Writer-in-Residence Kaie Kellough talks heritage, ancestry, & experimentation

Kellough sits down with The Journal to discuss his work 

Kaie Kellough is Queen’s Writer-in-Residence for the 2020-21 school year. 
Kevin Calixte

Kaie Kellough is renowned for the richness of his writing and his ability to weave narratives together across time and place. After winning the 2020 Griffin Poetry Prize and the 2020 QWF Paragraphe Hugh MacLennan Prize for Fiction, Kellough is now the 2020-21 Writer-in-Residence at Queen’s.

In an interview with The Journal, Kellough described his artistic influences, performance style, and experimentation within the literary community. 

Kellough creates dialogues and combines his experiences in Calgary, Montreal, and Guyana in his poetry. Raised in Calgary, he moved to Montreal as a young adult to become a poet. 

“In Montreal, I was exposed to writing in French and the French language in a much richer and profound way than the West,” Kellough said. “I chose Montreal because it’s where my parents met, and I thought it was the more unexpected and unusual choice compared to moving to Toronto or Vancouver.”

According to Kellough, heritage and ancestry are recurring themes in his writing.

“I have one side of my family that’s from Guyana, and my writing is trying to reconcile that connection with growing up here, and the way that Canadian culture—whether that’s Vancouver, Calgary, or Montreal—the way that Canadian culture has shaped me,” Kellough said.

“It’s an attempt at creating a conversation across time and across place, and through cultures that is really interesting to me.”

These themes grounded his book Magnetic Equator, which won the Griffin Poetry Prize. The book is structured as one long poem divided into multiple sections.

“Each section either starts out in Guyana or in Calgary, Alberta where I grew up. It moves back and forth throughout the book,” Kellough said. “The structure sort of came out organically as I was writing.”

On his website, Kellough describes his work as “emerging at the crossroads of social engagement and formal experiment.” In addition to traditional forms of poetry and novels, the writer has also published two audio recordings and is described as a sound performer.

To Kellough, formal experiment is “experimenting with different kinds of uses of language, different types of structures in poetry that are used to shape the movement of language, different techniques for writing poetry and fiction as well.”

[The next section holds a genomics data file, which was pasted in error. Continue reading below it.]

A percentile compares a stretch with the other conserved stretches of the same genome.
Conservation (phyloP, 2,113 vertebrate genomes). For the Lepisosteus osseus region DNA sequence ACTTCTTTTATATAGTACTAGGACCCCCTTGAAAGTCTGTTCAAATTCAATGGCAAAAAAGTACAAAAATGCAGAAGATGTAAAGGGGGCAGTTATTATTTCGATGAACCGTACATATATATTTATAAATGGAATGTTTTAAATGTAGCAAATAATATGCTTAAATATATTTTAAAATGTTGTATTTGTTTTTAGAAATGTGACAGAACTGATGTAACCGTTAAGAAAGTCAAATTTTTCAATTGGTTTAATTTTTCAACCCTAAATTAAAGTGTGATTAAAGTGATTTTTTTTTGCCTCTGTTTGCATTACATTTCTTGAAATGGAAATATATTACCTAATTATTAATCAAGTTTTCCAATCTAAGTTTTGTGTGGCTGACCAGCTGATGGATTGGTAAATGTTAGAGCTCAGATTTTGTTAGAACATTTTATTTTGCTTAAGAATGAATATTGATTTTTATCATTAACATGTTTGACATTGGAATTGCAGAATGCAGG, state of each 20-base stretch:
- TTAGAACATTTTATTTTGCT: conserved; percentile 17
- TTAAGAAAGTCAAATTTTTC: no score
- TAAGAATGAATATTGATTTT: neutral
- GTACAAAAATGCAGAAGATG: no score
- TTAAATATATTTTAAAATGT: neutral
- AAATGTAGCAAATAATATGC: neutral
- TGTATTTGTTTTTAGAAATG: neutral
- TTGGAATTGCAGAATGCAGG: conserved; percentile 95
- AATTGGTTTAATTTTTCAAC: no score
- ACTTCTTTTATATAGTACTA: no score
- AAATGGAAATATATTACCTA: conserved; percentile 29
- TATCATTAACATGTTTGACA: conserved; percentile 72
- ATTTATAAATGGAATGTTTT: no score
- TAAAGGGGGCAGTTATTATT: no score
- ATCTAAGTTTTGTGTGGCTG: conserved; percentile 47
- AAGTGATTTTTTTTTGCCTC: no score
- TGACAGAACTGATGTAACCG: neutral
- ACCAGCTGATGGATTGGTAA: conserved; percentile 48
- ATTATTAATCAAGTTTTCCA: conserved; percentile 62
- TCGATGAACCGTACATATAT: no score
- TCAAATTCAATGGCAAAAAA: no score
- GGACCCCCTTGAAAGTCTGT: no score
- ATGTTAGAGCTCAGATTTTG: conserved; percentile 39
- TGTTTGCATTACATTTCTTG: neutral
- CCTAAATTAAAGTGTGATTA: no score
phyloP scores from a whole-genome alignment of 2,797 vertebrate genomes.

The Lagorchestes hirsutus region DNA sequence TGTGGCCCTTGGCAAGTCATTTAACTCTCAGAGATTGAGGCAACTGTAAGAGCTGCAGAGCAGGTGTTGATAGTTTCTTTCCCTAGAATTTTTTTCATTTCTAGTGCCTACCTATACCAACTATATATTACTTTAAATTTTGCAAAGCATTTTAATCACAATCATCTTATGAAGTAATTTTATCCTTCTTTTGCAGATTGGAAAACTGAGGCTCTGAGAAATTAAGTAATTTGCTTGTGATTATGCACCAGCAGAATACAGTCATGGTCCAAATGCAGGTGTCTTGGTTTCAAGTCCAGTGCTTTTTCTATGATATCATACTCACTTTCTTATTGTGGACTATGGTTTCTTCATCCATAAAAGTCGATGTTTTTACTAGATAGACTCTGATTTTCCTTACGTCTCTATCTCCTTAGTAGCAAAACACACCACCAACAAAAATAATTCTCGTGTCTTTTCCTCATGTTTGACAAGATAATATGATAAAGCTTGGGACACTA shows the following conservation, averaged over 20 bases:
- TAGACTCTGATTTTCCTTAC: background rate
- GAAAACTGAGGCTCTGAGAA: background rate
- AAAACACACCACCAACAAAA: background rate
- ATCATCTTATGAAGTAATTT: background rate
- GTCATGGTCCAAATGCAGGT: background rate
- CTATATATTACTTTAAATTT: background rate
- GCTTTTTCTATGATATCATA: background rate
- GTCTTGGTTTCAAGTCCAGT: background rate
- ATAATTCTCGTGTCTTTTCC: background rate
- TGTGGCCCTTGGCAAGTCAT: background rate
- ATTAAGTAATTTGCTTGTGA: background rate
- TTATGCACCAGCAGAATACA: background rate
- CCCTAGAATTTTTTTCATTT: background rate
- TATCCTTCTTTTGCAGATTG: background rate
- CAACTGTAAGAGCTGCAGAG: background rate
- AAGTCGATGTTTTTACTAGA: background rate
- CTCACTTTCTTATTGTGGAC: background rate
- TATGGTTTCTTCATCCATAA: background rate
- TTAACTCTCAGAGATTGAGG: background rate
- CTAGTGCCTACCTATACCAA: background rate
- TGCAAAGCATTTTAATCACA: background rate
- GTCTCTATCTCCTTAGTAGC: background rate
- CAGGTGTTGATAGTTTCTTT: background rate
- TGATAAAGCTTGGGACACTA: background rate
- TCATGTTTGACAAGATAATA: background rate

He added the Caribbean influence on his mother’s side has deeply impacted his style of performance and perceptions of art, especially in recognizing the depth of oral traditions. 

“Coming from partly a Caribbean background on my mom’s side, there’s a strong relationship to oral traditions and oral poetry,” Kellough said. “And just in general, being Black in the Americas, one of the things that you’re introduced to when you’re very young as an artist is the breadth and richness of the oral traditions in the Americas.”

Kellough touched on the historical streams of Caribbean traditions, including the origins of spoken word poetry, jazz poetry, and musical expression, while also contributing to new forms of oral traditions in his work.

“I’ve always been interested in drawing from and being informed by those traditions, and also contributing to them,” Kellough said. “It’s also really interesting to cultivate a sound and deploy a sound.”

The writer’s first introduction to performing spoken word was at a poetry reading in his first year at the University of Calgary.

He recalled not understanding the context of a poetry reading because he had never been to one and being impressed by how polished the other poets were in terms of “practiced gestures, using the microphone, and modulating the volume of their voice expertly.”

“Even though I was the only Black poet at that event, it was a live introduction to the possibilities of oral tradition and the relationship that you cultivate to language orally.”

Kellough’s new role as Writer-in-Residence will allow him to bring his unique writing style to the Queen’s and larger Kingston community.

“I’m excited to exchange ideas with students, faculty, and members of the broader
community—especially on the intersections of music and literature.”

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